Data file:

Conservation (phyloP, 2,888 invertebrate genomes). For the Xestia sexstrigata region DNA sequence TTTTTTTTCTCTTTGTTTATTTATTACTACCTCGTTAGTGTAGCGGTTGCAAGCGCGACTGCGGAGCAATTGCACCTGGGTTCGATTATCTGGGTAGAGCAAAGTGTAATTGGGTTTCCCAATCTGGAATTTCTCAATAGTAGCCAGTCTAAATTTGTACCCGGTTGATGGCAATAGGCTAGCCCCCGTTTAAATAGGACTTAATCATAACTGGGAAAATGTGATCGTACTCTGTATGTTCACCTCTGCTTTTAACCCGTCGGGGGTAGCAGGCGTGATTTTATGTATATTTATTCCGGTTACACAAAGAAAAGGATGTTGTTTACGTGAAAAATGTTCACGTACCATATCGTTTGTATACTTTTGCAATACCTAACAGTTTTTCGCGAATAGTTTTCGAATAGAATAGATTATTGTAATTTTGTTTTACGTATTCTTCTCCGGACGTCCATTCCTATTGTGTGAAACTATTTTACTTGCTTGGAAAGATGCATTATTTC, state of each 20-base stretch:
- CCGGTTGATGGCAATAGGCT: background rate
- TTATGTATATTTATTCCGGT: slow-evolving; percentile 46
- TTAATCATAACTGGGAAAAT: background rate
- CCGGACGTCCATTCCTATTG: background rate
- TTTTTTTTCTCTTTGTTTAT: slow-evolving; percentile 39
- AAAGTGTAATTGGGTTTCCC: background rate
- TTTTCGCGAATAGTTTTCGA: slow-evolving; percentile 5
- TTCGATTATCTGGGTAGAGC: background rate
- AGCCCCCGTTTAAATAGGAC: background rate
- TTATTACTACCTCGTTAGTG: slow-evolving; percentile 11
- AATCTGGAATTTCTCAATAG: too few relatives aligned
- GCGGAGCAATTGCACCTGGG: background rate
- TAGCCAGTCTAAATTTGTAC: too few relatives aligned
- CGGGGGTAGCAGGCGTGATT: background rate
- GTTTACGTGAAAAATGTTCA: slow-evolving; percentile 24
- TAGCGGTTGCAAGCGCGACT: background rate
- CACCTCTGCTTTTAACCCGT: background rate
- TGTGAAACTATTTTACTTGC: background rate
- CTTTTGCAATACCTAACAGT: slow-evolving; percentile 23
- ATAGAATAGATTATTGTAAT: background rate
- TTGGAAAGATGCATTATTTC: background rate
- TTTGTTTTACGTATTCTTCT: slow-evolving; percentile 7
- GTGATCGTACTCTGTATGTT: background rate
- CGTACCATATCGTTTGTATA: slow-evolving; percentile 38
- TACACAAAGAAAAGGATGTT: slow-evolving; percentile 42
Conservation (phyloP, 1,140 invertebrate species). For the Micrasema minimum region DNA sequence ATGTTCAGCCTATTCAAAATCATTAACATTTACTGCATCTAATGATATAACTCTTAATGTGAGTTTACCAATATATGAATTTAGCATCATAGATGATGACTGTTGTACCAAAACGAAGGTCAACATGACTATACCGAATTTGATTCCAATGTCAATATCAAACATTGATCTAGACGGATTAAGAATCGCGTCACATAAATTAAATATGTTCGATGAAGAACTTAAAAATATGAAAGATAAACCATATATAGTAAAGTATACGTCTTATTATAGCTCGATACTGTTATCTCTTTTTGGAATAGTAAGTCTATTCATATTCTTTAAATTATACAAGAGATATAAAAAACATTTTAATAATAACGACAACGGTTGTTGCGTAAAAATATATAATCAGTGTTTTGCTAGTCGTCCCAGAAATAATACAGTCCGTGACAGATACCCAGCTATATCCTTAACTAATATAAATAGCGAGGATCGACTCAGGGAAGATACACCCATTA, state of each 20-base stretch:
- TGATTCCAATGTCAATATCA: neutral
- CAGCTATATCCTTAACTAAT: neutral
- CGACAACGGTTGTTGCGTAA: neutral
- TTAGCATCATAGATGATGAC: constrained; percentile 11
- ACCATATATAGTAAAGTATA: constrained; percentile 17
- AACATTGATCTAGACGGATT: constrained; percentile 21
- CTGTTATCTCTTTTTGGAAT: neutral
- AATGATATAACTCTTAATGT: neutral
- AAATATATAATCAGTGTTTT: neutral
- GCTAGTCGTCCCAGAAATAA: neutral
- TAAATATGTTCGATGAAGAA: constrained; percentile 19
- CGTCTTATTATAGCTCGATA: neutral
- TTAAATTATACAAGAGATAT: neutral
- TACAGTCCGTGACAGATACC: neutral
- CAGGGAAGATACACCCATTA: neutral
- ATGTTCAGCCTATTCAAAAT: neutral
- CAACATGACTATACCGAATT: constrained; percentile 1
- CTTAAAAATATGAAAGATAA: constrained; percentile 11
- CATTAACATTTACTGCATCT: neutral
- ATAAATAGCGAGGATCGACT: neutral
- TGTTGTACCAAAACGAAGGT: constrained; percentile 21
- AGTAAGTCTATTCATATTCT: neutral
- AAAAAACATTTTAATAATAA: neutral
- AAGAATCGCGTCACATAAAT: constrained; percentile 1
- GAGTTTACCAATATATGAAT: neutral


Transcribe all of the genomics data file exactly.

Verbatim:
Conservation (phyloP, 2,888 invertebrate genomes). For the Xestia sexstrigata region DNA sequence TTTTTTTTCTCTTTGTTTATTTATTACTACCTCGTTAGTGTAGCGGTTGCAAGCGCGACTGCGGAGCAATTGCACCTGGGTTCGATTATCTGGGTAGAGCAAAGTGTAATTGGGTTTCCCAATCTGGAATTTCTCAATAGTAGCCAGTCTAAATTTGTACCCGGTTGATGGCAATAGGCTAGCCCCCGTTTAAATAGGACTTAATCATAACTGGGAAAATGTGATCGTACTCTGTATGTTCACCTCTGCTTTTAACCCGTCGGGGGTAGCAGGCGTGATTTTATGTATATTTATTCCGGTTACACAAAGAAAAGGATGTTGTTTACGTGAAAAATGTTCACGTACCATATCGTTTGTATACTTTTGCAATACCTAACAGTTTTTCGCGAATAGTTTTCGAATAGAATAGATTATTGTAATTTTGTTTTACGTATTCTTCTCCGGACGTCCATTCCTATTGTGTGAAACTATTTTACTTGCTTGGAAAGATGCATTATTTC, state of each 20-base stretch:
- CCGGTTGATGGCAATAGGCT: background rate
- TTATGTATATTTATTCCGGT: slow-evolving; percentile 46
- TTAATCATAACTGGGAAAAT: background rate
- CCGGACGTCCATTCCTATTG: background rate
- TTTTTTTTCTCTTTGTTTAT: slow-evolving; percentile 39
- AAAGTGTAATTGGGTTTCCC: background rate
- TTTTCGCGAATAGTTTTCGA: slow-evolving; percentile 5
- TTCGATTATCTGGGTAGAGC: background rate
- AGCCCCCGTTTAAATAGGAC: background rate
- TTATTACTACCTCGTTAGTG: slow-evolving; percentile 11
- AATCTGGAATTTCTCAATAG: too few relatives aligned
- GCGGAGCAATTGCACCTGGG: background rate
- TAGCCAGTCTAAATTTGTAC: too few relatives aligned
- CGGGGGTAGCAGGCGTGATT: background rate
- GTTTACGTGAAAAATGTTCA: slow-evolving; percentile 24
- TAGCGGTTGCAAGCGCGACT: background rate
- CACCTCTGCTTTTAACCCGT: background rate
- TGTGAAACTATTTTACTTGC: background rate
- CTTTTGCAATACCTAACAGT: slow-evolving; percentile 23
- ATAGAATAGATTATTGTAAT: background rate
- TTGGAAAGATGCATTATTTC: background rate
- TTTGTTTTACGTATTCTTCT: slow-evolving; percentile 7
- GTGATCGTACTCTGTATGTT: background rate
- CGTACCATATCGTTTGTATA: slow-evolving; percentile 38
- TACACAAAGAAAAGGATGTT: slow-evolving; percentile 42
Conservation (phyloP, 1,140 invertebrate species). For the Micrasema minimum region DNA sequence ATGTTCAGCCTATTCAAAATCATTAACATTTACTGCATCTAATGATATAACTCTTAATGTGAGTTTACCAATATATGAATTTAGCATCATAGATGATGACTGTTGTACCAAAACGAAGGTCAACATGACTATACCGAATTTGATTCCAATGTCAATATCAAACATTGATCTAGACGGATTAAGAATCGCGTCACATAAATTAAATATGTTCGATGAAGAACTTAAAAATATGAAAGATAAACCATATATAGTAAAGTATACGTCTTATTATAGCTCGATACTGTTATCTCTTTTTGGAATAGTAAGTCTATTCATATTCTTTAAATTATACAAGAGATATAAAAAACATTTTAATAATAACGACAACGGTTGTTGCGTAAAAATATATAATCAGTGTTTTGCTAGTCGTCCCAGAAATAATACAGTCCGTGACAGATACCCAGCTATATCCTTAACTAATATAAATAGCGAGGATCGACTCAGGGAAGATACACCCATTA, state of each 20-base stretch:
- TGATTCCAATGTCAATATCA: neutral
- CAGCTATATCCTTAACTAAT: neutral
- CGACAACGGTTGTTGCGTAA: neutral
- TTAGCATCATAGATGATGAC: constrained; percentile 11
- ACCATATATAGTAAAGTATA: constrained; percentile 17
- AACATTGATCTAGACGGATT: constrained; percentile 21
- CTGTTATCTCTTTTTGGAAT: neutral
- AATGATATAACTCTTAATGT: neutral
- AAATATATAATCAGTGTTTT: neutral
- GCTAGTCGTCCCAGAAATAA: neutral
- TAAATATGTTCGATGAAGAA: constrained; percentile 19
- CGTCTTATTATAGCTCGATA: neutral
- TTAAATTATACAAGAGATAT: neutral
- TACAGTCCGTGACAGATACC: neutral
- CAGGGAAGATACACCCATTA: neutral
- ATGTTCAGCCTATTCAAAAT: neutral
- CAACATGACTATACCGAATT: constrained; percentile 1
- CTTAAAAATATGAAAGATAA: constrained; percentile 11
- CATTAACATTTACTGCATCT: neutral
- ATAAATAGCGAGGATCGACT: neutral
- TGTTGTACCAAAACGAAGGT: constrained; percentile 21
- AGTAAGTCTATTCATATTCT: neutral
- AAAAAACATTTTAATAATAA: neutral
- AAGAATCGCGTCACATAAAT: constrained; percentile 1
- GAGTTTACCAATATATGAAT: neutral